For some reason it makes me feel like I'm talking to Thurman,
Or whoever's name you put in there,
Whether it be my wife or any of my children, my parents or anything.
It's just something to keep you really from going bananas.
Because if you let this,
If you keep thinking about what happened, and you can't understand it,
That's what really drives you to despair.
Faith. You gotta have faith.
You know, they say time heals all wounds,
And I don't agree with that a hundred percent.
It gets you to cope with wounds.
You carry them the rest of your life.
Then there is Rizzuto's paean to the paschal joys of a fresh start, declaimed into the microphone during the first inning of Opening Day, 1991:
If you don't get a little,
A few butterflies,
No matter what you do,
On the first day of anything,
You're not human.
The season, like life, unfolds, and paths diverge in the woods. But the Scooter, an Italo-American Frost, knows that no options means no humanity; thus Rizzuto, before the last game of the 1976 playoff between the Yankees and the Royals:
All right this is it,
The whole season coming down
To just one ball game,
And every mistake will be magnified,
And every great play will be magnified,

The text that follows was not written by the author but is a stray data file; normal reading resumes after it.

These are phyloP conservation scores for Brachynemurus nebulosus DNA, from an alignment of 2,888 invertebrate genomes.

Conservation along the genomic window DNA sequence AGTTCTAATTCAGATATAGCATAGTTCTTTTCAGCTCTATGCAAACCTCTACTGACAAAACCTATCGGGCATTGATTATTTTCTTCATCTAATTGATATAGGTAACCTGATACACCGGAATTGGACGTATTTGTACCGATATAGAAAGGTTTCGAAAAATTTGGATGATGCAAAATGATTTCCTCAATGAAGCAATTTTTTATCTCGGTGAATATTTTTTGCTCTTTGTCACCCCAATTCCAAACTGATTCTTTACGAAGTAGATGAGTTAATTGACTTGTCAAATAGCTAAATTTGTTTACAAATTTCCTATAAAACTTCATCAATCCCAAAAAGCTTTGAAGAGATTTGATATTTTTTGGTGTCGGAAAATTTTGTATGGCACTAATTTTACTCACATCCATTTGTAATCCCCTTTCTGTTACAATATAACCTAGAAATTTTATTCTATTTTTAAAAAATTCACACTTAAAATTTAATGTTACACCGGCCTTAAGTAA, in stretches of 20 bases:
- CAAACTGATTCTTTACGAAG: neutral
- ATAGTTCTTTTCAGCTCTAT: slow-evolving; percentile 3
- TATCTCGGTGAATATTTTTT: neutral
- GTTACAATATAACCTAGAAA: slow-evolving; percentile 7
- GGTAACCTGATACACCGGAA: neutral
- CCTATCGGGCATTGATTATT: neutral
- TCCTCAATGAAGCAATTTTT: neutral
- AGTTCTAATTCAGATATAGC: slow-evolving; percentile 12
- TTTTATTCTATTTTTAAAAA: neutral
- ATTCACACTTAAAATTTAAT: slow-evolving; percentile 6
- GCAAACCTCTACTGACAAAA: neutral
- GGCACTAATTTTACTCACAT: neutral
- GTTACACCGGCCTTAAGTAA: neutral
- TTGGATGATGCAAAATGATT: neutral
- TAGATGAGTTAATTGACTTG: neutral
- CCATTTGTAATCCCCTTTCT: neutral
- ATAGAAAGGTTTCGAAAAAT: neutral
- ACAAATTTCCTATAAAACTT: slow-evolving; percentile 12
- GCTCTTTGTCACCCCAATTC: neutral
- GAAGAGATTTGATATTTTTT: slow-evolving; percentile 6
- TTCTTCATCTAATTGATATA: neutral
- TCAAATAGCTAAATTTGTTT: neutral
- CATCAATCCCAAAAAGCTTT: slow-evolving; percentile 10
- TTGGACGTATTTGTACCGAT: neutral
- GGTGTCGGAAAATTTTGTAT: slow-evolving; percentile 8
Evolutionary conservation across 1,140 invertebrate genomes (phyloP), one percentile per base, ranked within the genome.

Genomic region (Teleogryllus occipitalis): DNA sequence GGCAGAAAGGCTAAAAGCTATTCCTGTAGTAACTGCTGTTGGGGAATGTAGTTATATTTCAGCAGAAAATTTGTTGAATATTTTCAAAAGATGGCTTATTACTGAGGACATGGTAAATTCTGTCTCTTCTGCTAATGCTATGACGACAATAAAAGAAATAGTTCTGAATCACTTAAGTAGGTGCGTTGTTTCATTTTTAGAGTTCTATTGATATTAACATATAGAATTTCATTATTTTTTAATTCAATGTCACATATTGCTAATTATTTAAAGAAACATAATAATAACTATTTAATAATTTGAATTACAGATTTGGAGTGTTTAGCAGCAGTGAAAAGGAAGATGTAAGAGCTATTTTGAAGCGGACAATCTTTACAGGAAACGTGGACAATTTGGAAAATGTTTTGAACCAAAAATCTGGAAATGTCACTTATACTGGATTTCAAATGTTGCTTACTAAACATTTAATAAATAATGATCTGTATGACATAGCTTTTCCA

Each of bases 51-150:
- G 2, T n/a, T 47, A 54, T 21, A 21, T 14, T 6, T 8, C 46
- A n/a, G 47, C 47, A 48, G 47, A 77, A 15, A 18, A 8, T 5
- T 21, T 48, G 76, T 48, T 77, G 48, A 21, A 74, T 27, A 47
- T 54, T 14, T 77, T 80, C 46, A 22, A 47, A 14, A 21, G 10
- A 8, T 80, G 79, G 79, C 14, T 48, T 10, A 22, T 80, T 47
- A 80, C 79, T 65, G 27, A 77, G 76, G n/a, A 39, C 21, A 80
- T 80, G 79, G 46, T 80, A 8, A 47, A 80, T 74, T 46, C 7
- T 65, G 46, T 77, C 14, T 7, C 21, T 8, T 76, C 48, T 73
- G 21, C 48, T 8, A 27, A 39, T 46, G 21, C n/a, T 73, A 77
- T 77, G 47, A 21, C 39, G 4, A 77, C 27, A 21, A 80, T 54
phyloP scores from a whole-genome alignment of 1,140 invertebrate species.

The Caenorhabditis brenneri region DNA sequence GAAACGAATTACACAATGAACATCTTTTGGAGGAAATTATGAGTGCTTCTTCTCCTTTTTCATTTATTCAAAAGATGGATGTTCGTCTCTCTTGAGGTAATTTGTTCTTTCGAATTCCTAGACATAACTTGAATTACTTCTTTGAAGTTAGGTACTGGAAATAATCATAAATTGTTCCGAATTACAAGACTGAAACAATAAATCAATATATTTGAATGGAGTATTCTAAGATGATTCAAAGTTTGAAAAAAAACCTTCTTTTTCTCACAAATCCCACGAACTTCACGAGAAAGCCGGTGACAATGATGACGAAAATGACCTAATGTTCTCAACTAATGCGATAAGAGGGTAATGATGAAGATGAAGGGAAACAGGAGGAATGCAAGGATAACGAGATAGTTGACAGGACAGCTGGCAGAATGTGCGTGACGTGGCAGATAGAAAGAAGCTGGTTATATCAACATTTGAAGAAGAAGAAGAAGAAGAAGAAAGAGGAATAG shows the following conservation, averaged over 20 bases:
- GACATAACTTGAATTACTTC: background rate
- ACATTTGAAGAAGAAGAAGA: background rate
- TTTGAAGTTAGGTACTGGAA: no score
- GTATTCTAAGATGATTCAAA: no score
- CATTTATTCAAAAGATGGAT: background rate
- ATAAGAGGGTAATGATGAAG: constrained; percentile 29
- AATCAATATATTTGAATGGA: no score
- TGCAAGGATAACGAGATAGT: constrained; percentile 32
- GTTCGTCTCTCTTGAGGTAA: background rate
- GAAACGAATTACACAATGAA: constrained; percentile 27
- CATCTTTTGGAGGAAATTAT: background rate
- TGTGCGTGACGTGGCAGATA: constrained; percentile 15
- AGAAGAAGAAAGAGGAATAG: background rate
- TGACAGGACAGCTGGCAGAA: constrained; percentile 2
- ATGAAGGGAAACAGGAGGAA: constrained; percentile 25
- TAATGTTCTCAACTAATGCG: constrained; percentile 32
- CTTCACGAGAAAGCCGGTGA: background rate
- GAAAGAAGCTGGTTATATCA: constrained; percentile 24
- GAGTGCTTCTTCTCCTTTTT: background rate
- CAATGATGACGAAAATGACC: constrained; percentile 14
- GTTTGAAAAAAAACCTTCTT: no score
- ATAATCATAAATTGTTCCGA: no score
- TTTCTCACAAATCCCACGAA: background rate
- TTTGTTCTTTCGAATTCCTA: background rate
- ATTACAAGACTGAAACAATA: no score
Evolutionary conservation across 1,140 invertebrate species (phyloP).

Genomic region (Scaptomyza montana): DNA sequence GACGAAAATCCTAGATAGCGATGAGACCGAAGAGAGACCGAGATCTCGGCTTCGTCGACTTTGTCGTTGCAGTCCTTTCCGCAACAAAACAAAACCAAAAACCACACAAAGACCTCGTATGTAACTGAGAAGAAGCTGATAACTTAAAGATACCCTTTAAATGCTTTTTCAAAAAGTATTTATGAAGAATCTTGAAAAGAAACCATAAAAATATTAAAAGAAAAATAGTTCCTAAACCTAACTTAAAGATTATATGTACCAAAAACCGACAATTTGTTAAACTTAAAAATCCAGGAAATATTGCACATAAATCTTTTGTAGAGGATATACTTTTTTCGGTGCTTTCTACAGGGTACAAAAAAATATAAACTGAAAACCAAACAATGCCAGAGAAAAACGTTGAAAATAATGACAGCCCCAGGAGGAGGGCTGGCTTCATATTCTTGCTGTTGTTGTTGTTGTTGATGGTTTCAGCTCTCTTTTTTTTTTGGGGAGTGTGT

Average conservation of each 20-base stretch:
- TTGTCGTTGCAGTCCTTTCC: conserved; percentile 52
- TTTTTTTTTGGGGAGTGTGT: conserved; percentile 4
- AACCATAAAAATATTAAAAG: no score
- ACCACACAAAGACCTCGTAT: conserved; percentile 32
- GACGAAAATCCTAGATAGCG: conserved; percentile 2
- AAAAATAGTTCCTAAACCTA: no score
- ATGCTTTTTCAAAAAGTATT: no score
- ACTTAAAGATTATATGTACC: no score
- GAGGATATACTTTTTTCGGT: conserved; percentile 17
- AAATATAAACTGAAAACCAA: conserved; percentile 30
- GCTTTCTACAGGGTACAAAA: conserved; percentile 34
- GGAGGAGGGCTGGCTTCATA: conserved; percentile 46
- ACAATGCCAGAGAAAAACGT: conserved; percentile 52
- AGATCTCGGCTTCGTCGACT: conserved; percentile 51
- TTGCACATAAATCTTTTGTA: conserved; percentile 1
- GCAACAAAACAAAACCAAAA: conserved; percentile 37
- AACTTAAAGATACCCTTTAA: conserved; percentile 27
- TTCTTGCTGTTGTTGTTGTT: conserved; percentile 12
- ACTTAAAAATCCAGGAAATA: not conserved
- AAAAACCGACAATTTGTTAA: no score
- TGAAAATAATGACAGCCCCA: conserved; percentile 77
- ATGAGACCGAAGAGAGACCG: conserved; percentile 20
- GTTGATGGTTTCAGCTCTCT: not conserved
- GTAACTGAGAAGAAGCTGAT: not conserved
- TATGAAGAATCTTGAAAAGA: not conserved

And it's a tough night for the players,
I'll tell ya.
I know last night,
Being in the same situation many times
With the great Yankee teams of the past,
You stay awake,
And you dream,
And you think of what might be,
If you are the hero or the goat.
Rizzuto as poet occasionally probes the outer limits of postmodernism, as in the closing line of “DiMaggio's Bat”.
The wood . . .
You couldn't chip that bat.
That's the way DiMaggio's wood was on the bats.
He would ask for that type of wood.
Being an old fisherman
He knew about the trees.
But then he returns, easily and without seeming to press the matter, to the casuistry of the confessional that he learned as a boy:
And he hits one in the hole
They're gonna have to hurry.
They'll never get him!
They got him.
How do you like that.
I changed my mind before he got there.